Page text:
Throwing out draws to calculate Elo

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hgm
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Re: Throwing out draws to calculate Elo

Dann Corbit wrote:
Mon Jul 06, 2020 10:55 am
The only one that really puzzles me is hgm, I mean you are a physicist. The Heisenburg uncertainty principle, the laws of thermodynamics, quantum physics, Schrodinger's cat. If there is any person on this board who should understand uncertainty, it is hgm, but you have no understanding of uncertainty whatsoever, or pretend not to have it.

Anyone who says that 8 values out of ten to the one hundredth power are significant is either delusional or deliberately dense. I don't see you as either, so I do not understand your responses.

But hey, to each his own
Indeed, such a thing would worry any intelligent agent. But I guess it is normal for a stone to not only discard the words of a single God, but of the entire Pantheon.

Only a completely deluded person would think that studying 10^100 ducks would teach him anything about the habits of a lion... Even studying one lion would teach you more. Let alone eight.

Pio
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Re: Throwing out draws to calculate Elo

Dann Corbit wrote:
Mon Jul 06, 2020 10:55 am
The only one that really puzzles me is hgm, I mean you are a physicist. The Heisenburg uncertainty principle, the laws of thermodynamics, quantum physics, Schrodinger's cat. If there is any person on this board who should understand uncertainty, it is hgm, but you have no understanding of uncertainty whatsoever, or pretend not to have it.

Anyone who says that 8 values out of ten to the one hundredth power are significant is either delusional or deliberately dense. I don't see you as either, so I do not understand your responses.

But hey, to each his own
It seems I am delusional as well and as I have said before it won’t help us or you if you put 10^100 of normal people Next to us either. We will be as delusional as before neither more nor less

Alayan
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Full name: Alayan Feh

Re: Throwing out draws to calculate Elo

LoS should not be used in patch testing for engines because the uniform prior is wrong. A correct prior is a distribution curve that says "your patch most likely lose some elo, if it gains any, it's most likely a small value". The prior tells us that if your test shows +10 elo and 99% LoS, this performance is almost certainly a very lucky run for a patch that's far from this good, and you should still run more games.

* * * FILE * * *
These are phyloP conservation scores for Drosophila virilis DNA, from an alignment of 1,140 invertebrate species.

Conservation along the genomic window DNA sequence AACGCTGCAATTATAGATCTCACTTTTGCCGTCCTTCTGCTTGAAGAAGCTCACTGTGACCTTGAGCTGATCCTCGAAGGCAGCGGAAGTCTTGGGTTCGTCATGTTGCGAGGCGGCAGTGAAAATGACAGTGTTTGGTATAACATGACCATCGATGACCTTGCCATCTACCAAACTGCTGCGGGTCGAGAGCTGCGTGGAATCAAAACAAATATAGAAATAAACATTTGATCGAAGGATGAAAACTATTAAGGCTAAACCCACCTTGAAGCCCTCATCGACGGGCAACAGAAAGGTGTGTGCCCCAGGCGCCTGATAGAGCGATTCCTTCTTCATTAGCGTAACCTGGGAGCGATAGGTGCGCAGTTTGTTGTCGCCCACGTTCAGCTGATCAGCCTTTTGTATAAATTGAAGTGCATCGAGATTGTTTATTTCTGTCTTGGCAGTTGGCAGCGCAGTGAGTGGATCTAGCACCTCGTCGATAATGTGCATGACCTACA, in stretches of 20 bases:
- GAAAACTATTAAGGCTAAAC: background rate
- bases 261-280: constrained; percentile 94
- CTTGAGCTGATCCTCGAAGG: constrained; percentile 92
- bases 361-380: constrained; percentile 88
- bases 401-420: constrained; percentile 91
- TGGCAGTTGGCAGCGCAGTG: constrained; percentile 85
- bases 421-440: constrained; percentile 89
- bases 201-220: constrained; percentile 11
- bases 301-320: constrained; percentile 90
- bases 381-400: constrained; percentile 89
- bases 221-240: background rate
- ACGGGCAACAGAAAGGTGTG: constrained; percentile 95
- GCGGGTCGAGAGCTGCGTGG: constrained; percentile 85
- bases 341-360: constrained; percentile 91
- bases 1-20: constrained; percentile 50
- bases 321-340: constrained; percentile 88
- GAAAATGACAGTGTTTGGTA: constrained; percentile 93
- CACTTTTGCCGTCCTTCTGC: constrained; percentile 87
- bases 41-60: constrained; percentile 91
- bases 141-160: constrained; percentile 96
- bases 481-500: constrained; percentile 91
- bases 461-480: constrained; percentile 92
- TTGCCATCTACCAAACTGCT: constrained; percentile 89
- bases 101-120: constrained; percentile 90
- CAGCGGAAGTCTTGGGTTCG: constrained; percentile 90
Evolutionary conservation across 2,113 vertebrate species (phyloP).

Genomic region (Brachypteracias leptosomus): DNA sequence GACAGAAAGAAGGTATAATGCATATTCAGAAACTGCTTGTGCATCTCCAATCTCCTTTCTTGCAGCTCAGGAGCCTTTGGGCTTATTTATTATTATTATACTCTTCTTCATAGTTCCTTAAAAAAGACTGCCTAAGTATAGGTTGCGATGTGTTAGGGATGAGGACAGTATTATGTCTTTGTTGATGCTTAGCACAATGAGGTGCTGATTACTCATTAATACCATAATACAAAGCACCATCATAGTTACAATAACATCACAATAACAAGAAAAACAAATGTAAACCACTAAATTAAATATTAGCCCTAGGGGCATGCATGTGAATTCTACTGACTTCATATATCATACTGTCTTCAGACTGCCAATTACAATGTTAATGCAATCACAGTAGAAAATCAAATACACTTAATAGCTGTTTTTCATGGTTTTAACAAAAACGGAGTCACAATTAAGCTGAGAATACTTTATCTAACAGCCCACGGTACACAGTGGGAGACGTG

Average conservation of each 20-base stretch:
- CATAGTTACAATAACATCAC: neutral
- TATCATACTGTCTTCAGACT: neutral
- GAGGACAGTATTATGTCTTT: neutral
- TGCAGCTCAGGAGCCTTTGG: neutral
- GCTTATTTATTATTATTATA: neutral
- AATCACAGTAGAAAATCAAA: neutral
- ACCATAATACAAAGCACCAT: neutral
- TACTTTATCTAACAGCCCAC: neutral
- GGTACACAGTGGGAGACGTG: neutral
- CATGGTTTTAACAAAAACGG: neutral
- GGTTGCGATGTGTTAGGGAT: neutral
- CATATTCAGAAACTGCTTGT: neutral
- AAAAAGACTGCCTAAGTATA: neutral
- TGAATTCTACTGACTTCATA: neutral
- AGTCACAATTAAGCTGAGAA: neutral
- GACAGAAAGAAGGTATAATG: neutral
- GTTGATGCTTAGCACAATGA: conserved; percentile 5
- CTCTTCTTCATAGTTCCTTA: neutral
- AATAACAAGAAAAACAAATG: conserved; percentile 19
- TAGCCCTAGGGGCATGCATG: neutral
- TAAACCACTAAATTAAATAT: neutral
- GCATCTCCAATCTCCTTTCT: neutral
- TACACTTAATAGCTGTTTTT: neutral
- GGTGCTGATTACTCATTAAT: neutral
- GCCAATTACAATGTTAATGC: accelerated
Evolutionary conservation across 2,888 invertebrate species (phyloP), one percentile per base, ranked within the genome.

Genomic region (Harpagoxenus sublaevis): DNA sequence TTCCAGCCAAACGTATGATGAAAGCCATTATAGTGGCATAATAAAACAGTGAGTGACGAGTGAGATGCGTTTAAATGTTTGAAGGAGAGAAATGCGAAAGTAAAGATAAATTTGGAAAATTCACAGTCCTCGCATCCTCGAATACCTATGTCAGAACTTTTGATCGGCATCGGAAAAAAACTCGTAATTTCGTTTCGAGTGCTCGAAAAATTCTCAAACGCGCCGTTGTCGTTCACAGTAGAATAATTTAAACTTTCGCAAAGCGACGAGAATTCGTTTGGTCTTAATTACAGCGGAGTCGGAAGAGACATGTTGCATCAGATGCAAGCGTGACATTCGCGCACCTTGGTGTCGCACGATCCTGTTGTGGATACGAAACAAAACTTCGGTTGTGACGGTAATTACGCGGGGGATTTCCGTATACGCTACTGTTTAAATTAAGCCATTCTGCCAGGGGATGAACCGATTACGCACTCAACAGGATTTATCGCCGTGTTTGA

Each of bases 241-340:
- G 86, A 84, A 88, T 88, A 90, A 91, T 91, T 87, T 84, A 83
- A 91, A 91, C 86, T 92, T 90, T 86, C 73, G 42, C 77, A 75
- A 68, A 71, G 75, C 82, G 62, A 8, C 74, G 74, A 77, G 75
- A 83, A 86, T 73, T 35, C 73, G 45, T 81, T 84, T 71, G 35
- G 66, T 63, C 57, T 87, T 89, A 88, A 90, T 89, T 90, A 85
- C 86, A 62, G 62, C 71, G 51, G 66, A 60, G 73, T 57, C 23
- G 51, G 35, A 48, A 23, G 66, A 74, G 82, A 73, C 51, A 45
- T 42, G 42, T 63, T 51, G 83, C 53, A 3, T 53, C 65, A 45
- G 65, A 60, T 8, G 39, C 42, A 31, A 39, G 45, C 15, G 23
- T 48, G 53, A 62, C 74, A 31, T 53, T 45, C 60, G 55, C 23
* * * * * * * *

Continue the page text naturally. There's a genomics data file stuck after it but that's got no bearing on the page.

Using LoS with uniform prior when the uniform prior hypothesis is known to be wrong is a user error, not a problem with the LoS mathematical model.

And mixing "likelihood of superiority" (how likely) with "mean estimated superiority" (how much) is just wrong.

As is assuming that more draws would mean any decisive results are more random. Not only are the probabilities between equal players to score some wins in a row independent of draws, but between unequal players, for a given strength difference, the higher the draw rate the more likely it is that the strongest player came on top.

Say you know engine A scores on average 55% over engine B.

Assuming independence of games, if the draw rate is known to be 0%, if you get 10-0, you have a (0,45^10)/(0,55^10) = 13,44% chance that engine B is the one that managed to score the 10-0.

But if you add draws, then each and every draw takes away from B as much wins as from A and the ratio of wins gets more favourable for A. If the draw rate is known to be 80% and you get 10-0 + 40 draws, then there is only a (0,25^10)/(0,75^10) = 0,0017% chance that engine B is the one that managed to score the 10-0.

In practice, you won't know the exact expected draw rate and scores and can't do exact computations, but the point remains.

hgm
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Re: Throwing out draws to calculate Elo

Note that you in fact say that one should not believe the high LOS or Elo of an 8-0 score (for patch acceptance), because the large Elo increase it predicts violates the prior knowledge that your patch cannot possibly have increased Elo by that much. But if it would have been 9992 draws + 8-0, the same LOS would be unsuspect, because it only corresponds to a 0.3 Elo increase, and the prior in such a narrow region around 0 can be considered approximately flat.

So the additional draws make the 8-0 more decisive.

Alayan
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Re: Throwing out draws to calculate Elo

Yes, that's correct.